Stone v. Powell recognizes the policy of refusing a litigant a collateral attack when there has been a prior full and fair opportunity to raise the claim. Cases such as Wainwright v. Sykes, 433 U.S. 72, 97 S.Ct. 2497, 53 L.Ed.2d 594 (1977), are perhaps even more on point in recognizing that a claimant who bypasses opportunities to raise a claim in one forum should not be able to raise it in a collateral forum without a showing of any special circumstances.


The policy behind Rule 11 is to ensure the voluntariness of guilty pleas so that innocent persons are not convicted of crimes. The avenues for contesting such a plea, then, are the original criminal proceeding, a direct appeal, and a § 2255 collateral attack on the conviction. Appellants have not availed themselves of any such opportunities.


The underlying policy of providing, for the sake of the parties and the judicial system, finality of judgment and an end to seemingly interminable litigation constituted the basis for Justice Stevens' opinion in United States v. Timmreck, 441 U.S. 780, 99 S.Ct. 2085, 60 L.Ed.2d 634 (1979). In that case, the Court precluded a collateral attack on a conviction and ten year sentence. It should be noted especially that the Court in that case forbade a collateral attack on a guilty plea based on a claimed violation of Rule 11 when not merely pecuniary loss, but a person's liberty, was at stake. The policy of finality and the fairness of forcing a litigant to pursue his immediate remedies apply with even more force when money alone is at issue. Mr. Justice Stevens succinctly expressed the policy as follows:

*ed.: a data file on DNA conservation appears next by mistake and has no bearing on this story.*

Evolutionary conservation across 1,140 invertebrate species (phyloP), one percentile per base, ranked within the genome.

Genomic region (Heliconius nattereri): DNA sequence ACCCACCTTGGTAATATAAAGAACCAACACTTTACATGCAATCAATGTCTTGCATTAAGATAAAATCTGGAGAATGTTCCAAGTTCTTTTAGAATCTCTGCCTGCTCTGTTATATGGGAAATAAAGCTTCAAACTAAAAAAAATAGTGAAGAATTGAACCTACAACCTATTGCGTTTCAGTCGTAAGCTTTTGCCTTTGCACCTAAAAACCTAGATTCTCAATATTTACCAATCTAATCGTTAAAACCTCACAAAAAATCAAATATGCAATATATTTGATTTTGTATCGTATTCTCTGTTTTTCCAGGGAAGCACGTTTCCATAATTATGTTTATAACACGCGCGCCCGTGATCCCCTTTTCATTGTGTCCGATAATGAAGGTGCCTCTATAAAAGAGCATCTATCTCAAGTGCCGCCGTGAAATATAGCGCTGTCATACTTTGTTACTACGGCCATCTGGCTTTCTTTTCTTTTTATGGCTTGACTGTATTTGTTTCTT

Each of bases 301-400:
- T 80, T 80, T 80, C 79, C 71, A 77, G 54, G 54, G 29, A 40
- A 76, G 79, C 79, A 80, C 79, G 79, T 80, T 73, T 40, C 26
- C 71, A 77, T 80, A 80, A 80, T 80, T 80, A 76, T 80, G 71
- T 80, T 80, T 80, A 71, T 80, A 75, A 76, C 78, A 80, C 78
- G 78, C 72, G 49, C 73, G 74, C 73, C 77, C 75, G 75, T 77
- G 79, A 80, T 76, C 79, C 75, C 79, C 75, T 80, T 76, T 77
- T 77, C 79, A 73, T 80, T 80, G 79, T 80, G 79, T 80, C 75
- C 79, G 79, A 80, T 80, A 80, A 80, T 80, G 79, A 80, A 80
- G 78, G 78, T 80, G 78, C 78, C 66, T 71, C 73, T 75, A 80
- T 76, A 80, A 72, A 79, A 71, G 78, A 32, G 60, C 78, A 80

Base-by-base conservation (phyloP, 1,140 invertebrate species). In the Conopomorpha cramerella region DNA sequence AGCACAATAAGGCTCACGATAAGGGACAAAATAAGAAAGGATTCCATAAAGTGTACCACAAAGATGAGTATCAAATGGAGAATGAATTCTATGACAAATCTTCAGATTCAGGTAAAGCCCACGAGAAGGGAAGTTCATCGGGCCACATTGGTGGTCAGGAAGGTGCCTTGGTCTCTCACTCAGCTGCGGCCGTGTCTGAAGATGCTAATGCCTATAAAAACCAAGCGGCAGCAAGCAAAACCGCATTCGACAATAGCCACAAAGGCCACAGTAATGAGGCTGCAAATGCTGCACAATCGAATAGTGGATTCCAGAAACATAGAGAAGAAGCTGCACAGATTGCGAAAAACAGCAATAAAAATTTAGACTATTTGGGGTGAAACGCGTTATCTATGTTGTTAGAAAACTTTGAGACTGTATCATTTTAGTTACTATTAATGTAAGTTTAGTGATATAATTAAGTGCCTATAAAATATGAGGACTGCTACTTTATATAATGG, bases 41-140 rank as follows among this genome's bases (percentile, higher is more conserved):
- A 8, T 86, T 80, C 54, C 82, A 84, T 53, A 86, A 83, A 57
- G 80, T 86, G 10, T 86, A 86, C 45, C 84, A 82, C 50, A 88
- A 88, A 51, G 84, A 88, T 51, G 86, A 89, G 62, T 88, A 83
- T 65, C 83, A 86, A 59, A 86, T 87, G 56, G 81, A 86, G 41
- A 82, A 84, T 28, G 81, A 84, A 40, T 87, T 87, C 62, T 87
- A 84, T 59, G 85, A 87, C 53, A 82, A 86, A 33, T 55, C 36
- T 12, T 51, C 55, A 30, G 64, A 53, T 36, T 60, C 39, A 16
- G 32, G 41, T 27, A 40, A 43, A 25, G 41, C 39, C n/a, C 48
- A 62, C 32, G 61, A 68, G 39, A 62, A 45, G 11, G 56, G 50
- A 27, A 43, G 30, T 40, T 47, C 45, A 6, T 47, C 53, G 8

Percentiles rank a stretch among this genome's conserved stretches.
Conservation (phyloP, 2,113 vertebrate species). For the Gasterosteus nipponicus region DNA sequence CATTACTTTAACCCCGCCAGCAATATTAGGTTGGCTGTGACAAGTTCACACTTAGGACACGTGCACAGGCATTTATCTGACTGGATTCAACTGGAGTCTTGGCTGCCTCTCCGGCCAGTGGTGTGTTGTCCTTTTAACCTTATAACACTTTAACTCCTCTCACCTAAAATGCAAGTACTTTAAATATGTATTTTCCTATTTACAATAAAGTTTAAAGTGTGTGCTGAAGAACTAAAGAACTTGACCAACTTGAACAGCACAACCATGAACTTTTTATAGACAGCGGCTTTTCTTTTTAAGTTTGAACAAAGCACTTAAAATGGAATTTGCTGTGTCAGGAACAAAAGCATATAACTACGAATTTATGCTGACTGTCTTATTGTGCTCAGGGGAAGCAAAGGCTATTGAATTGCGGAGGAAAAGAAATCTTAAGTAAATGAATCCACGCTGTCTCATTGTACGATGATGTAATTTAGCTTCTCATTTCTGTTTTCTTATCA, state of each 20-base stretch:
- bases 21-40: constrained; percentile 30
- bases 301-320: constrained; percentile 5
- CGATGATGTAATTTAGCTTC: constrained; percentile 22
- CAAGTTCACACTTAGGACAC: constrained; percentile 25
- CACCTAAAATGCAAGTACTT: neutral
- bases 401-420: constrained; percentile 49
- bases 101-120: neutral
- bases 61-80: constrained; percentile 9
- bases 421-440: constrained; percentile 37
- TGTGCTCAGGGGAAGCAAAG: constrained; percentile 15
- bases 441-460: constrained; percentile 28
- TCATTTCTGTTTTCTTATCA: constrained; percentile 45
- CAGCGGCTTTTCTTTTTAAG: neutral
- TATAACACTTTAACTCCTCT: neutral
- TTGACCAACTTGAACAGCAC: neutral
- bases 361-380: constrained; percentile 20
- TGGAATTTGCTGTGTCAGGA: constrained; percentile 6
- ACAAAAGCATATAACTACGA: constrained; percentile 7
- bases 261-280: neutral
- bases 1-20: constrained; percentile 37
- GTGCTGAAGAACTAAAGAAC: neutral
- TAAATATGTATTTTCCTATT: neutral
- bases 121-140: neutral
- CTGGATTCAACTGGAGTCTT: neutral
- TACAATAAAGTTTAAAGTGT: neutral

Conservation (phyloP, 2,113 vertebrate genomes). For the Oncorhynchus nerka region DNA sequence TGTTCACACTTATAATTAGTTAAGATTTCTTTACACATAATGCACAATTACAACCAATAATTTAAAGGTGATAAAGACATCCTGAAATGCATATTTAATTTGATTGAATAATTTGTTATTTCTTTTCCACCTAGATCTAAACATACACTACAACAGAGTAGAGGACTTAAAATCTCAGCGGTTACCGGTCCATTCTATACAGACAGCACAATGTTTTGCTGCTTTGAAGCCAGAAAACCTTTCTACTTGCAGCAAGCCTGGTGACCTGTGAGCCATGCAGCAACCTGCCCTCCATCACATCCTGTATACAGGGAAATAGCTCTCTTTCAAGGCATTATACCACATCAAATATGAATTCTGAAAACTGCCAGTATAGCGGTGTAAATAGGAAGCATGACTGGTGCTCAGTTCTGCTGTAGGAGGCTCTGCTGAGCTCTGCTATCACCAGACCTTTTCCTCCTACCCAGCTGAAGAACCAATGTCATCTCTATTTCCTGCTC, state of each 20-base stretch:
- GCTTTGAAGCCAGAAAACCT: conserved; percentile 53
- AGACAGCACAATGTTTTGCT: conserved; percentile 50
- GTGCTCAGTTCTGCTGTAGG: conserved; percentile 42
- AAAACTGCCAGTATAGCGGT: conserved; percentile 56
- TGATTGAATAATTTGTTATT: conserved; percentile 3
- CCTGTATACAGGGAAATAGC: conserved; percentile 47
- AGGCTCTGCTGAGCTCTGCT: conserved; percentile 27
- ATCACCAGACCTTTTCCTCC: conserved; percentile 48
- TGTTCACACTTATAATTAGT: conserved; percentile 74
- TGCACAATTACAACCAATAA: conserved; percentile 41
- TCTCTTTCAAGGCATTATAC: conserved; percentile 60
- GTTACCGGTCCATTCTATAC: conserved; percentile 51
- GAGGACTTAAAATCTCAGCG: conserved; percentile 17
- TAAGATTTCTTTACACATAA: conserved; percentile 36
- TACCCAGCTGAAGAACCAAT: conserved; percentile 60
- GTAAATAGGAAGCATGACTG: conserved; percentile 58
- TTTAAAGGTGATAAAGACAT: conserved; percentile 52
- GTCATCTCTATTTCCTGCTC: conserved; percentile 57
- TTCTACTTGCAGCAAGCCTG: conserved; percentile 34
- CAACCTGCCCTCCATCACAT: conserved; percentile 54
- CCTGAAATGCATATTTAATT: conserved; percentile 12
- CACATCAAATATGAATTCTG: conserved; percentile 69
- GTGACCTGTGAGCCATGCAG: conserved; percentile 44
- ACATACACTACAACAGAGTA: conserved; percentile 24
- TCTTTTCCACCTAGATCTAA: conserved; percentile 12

(T)he concern with finality served by the limitation on collateral attack has special force with respect to convictions based on guilty pleas. "Every inroad on the concept of finality undermines confidence in the integrity of our procedures; and by increasing the volume of judicial work, inevitably delays and impedes the orderly administration of justice." United States v. Smith, 440 F.2d 521, 528-529 (7th Cir. 1971) (Stevens, J., dissenting).


441 U.S. at 784, 99 S.Ct. at 2087, 60 L.Ed.2d at 639 (footnote omitted).


We hold, therefore, that appellants are collaterally estopped from litigating the matters disposed of in the criminal case by their guilty pleas. The order granting summary judgment for appellee is affirmed.


Honorable Walter E. Craig, Senior United States District Judge for the District of Arizona, sitting by designation


Stone v. Powell, 428 U.S. at 494-495, 96 S.Ct. at 3052, 49 L.Ed.2d at 1088, held that federal habeas corpus relief is not available for claims under the Fourth Amendment exclusionary rule when the litigant has previously been afforded a full and fair opportunity to raise the claim


Section 1102 is entitled "Forfeiture" and section 1103 is entitled "Civil Liability", as opposed to section 1058 which is entitled "Criminal Penalty". Section 1102 lays out the forfeiture provisions and § 1103 says: "The Secretary may assess a civil penalty .... The liabilities imposed by this subchapter are in addition to any other liabilities, civil or criminal, except that the liability under this section shall be reduced by any amount actually forfeited under section 1102 of this title." These three sections show that Congress contemplated a scheme of separate civil and criminal sanctions and that one is not equivalent to the other